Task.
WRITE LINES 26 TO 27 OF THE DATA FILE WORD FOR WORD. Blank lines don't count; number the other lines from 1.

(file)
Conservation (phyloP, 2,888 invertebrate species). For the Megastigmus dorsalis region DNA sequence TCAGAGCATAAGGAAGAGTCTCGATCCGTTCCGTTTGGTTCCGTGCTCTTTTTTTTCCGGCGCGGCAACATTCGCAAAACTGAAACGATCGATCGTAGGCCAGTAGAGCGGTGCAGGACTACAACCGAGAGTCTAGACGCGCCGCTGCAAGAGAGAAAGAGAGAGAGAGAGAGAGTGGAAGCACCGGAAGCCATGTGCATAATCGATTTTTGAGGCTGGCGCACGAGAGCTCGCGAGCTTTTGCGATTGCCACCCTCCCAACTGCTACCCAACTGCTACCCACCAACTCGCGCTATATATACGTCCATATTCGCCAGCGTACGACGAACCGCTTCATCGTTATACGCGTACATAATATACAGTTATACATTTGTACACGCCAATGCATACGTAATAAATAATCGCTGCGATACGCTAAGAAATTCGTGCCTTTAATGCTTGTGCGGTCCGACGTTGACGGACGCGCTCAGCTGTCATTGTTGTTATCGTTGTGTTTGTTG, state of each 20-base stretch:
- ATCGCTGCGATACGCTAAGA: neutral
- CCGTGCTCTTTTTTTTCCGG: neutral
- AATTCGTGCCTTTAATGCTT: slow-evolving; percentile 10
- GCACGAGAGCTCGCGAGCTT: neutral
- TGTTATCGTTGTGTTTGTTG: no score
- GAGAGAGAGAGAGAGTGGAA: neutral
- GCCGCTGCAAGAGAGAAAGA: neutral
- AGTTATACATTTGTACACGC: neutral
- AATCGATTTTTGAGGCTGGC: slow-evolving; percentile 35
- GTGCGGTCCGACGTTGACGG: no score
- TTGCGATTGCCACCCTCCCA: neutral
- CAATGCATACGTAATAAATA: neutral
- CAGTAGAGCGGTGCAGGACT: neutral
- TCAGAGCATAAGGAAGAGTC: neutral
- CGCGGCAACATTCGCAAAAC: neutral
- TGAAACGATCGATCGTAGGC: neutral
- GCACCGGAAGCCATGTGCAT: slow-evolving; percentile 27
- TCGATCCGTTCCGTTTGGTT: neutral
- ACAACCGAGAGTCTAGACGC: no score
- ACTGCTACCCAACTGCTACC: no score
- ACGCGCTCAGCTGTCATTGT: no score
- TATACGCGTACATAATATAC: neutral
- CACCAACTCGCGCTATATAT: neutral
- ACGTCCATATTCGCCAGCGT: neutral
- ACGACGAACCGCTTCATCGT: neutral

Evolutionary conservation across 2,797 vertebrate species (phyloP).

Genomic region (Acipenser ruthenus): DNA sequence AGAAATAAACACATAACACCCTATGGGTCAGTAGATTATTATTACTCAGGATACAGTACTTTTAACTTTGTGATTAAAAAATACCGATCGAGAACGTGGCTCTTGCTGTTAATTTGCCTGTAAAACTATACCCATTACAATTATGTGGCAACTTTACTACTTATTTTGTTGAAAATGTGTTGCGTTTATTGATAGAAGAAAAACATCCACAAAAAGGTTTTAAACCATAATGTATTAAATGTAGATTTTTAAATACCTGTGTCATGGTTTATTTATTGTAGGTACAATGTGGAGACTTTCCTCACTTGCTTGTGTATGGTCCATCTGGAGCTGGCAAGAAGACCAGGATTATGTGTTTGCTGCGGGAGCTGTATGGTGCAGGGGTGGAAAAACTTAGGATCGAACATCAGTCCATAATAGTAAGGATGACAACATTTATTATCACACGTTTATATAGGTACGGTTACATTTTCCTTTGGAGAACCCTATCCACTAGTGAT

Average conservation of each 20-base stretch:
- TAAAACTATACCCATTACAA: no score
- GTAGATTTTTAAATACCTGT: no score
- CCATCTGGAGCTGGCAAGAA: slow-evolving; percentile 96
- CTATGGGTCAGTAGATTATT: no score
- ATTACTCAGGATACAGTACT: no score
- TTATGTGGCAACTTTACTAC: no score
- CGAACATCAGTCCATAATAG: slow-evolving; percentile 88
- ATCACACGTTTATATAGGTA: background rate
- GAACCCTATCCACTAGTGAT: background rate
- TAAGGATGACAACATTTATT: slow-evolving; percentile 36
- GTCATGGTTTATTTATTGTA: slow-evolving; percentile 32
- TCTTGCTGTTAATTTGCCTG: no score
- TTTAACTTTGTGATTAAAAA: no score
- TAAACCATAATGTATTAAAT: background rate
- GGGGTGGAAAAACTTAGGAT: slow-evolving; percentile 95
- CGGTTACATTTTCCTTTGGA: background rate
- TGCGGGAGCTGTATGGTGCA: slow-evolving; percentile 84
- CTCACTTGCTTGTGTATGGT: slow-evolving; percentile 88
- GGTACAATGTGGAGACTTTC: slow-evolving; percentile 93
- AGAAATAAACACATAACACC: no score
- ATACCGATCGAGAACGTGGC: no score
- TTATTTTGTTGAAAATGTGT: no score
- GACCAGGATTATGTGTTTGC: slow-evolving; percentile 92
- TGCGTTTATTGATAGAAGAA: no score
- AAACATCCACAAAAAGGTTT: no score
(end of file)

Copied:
- ACGACGAACCGCTTCATCGT: neutral

Evolutionary conservation across 2,797 vertebrate species (phyloP).